IN THE STUDIO / War on the home front: There is more to the Gulf war artist John Keane than khaki and red.
Tuesday 09 November 1993
Violence pervades all Keane's work. However, there is much more to the painter than his status as official artist of the Gulf war might suggest. 'I'm not a war artist,' he explains. 'I'm interested in the human aspect of conflict. The way people treat each other. What interests me are the motivating ambitions for people today. My work is allegorical, metaphorical.'
Keane's last show was entitled 'The Struggle for the Control of the Television Station'. 'Television as a medium and an instrument of power has become the thing people want. They no longer go for the seat of government, they go for the TV station. Look at Russia.'
Keane accentuates the brutality of his subject with frenzied paintwork. 'I enjoy paint for its own sake and it suits my purpose. I'd like to obscure the image even more. Where there's room for the mind to work it's much more rewarding. I like the palpability of paint. I use a palette knife, a brush and my fingers and a lot of scraping. I've also started distressing the surface with sand and lumps of stone to see where that leads.'
Such experiments are evident in Keane's latest painting, on the wall behind him, in which a middle-class family at dinner ignore a burning building, a man in a cardboard box and a baby kicking a skull. 'It's an oblique reference to Bosnia. But it's really about our acceptance of a comfortable lifestyle while there's so much going on around us that's distressing. I want my work to be hard-hitting; my fear is of it lapsing into cliche.'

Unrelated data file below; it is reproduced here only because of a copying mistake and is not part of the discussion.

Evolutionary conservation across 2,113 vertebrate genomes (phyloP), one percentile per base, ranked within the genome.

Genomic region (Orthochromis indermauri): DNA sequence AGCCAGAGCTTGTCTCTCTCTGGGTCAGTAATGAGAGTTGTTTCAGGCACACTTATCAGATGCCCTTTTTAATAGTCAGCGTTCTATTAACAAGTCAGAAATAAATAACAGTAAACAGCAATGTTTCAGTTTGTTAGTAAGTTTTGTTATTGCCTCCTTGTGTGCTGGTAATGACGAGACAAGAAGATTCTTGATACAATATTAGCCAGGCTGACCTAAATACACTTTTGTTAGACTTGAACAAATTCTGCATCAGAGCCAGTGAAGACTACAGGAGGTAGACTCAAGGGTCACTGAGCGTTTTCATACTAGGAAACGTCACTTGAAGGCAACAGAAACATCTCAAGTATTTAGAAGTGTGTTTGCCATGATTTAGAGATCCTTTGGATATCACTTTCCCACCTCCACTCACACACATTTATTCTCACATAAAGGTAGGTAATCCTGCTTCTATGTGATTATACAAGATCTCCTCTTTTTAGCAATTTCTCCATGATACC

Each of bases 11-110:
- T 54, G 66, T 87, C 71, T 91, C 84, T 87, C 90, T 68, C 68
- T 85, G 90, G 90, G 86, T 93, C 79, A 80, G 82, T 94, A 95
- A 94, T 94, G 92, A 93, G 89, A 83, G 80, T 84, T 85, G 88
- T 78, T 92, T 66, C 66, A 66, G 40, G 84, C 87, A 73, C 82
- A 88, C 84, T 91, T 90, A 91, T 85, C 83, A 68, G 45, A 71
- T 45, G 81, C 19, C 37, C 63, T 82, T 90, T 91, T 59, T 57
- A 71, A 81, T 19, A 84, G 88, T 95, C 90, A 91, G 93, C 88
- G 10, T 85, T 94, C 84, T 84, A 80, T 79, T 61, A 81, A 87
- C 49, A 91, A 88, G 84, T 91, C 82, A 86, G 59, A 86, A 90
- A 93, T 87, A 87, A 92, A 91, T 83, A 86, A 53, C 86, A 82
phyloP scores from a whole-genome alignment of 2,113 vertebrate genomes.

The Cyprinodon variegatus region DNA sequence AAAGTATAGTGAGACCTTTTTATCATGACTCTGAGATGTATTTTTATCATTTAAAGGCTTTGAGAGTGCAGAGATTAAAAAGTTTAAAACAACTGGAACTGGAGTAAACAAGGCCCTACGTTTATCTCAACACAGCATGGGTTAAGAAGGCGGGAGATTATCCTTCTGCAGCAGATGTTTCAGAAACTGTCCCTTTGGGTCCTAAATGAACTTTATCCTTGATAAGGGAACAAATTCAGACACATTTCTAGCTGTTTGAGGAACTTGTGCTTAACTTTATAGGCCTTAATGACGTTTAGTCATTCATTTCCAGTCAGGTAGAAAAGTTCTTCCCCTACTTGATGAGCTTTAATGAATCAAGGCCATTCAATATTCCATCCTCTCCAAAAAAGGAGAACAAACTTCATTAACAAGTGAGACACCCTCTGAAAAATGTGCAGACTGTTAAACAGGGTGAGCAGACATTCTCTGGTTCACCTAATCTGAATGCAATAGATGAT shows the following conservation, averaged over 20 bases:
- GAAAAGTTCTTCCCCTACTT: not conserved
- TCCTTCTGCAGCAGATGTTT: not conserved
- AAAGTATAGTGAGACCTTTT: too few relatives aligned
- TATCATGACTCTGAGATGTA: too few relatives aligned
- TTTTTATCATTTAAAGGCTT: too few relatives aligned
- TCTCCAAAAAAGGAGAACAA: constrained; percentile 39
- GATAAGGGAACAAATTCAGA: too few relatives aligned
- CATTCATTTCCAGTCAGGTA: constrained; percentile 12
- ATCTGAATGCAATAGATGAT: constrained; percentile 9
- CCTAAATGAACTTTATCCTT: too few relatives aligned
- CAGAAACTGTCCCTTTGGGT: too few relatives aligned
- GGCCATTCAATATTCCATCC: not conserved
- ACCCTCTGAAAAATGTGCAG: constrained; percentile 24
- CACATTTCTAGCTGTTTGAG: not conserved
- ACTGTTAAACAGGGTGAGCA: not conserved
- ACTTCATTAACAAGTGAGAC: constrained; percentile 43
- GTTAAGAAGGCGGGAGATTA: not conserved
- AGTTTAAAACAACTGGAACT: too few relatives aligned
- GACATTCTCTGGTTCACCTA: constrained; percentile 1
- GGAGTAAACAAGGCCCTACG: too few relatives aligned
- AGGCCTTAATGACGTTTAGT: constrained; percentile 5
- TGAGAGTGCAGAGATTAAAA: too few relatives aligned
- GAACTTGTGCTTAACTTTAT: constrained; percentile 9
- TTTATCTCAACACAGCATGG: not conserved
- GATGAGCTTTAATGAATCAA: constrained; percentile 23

Keane targets our obsession with material possession, mocking and warning with a parade of stereos, computers and car- phones. The car and the television set are old favourites. 'Contemporary imagery is important to me. A burning car is a very powerful image. It encapsulates the two opposing forces of our time: technical expertise and the power to destroy. That really excites me.' And there it is, right outside his door.
John Keane. Born 1954. Camberwell School of Art. His work is included in the John Moore's Exhibition at the Walker Art Gallery, Liverpool to 23 Jan 1994.
film Sex scene trailer sees a shirtless Jamie Dornan turn up the heat
Maisie Williams single-handedly rises to the challengeTV
Arts & Ents blogs
- 1 Venezuela Expo Tattoo 2015: Extreme body art from 'Vampire Woman' to 109mm earlobes
- 2 Saudi preacher who 'raped and tortured' his five -year-old daughter to death is released after paying 'blood money'
- 3 Ball pool for adults opens in London
- 4 Amal Clooney gives excellent response to fashion question at European Court of Human Rights
- 5 Rashida Jones speaks out against male-centric porn saying 'women should have sex and feel good about it'
Venezuela Expo Tattoo 2015: Extreme body art from 'Vampire Woman' to 109mm earlobes
Game of Thrones really doesn't want Danny Dyer - EastEnders star rejected three times
Game of Thrones season 5 trailer: The first full-length look is here
Sia apologises for 'Elastic Heart' music video that sees Shia LaBeouf wrestle 12-year-old Maddie Ziegler
25 years of Disney: How Darth Vader, Iron Man, Elsa and Pixar's geniuses helped the company conquer the world (again)
9 reasons Greece's experiment with the radical left is doomed to failure
Have we reached 'peak food'? Shortages loom as global production rates slow
Greece elections: Syriza and EU on collision course after election win for left-wing party
British grandmother Lindsay Sandiford faces execution by firing squad in Indonesia
Liberal Democrat minister defends comments suggesting immigration causes pub closures
King Abdullah dead: We can't afford not to hold Saudi Arabia's royals to account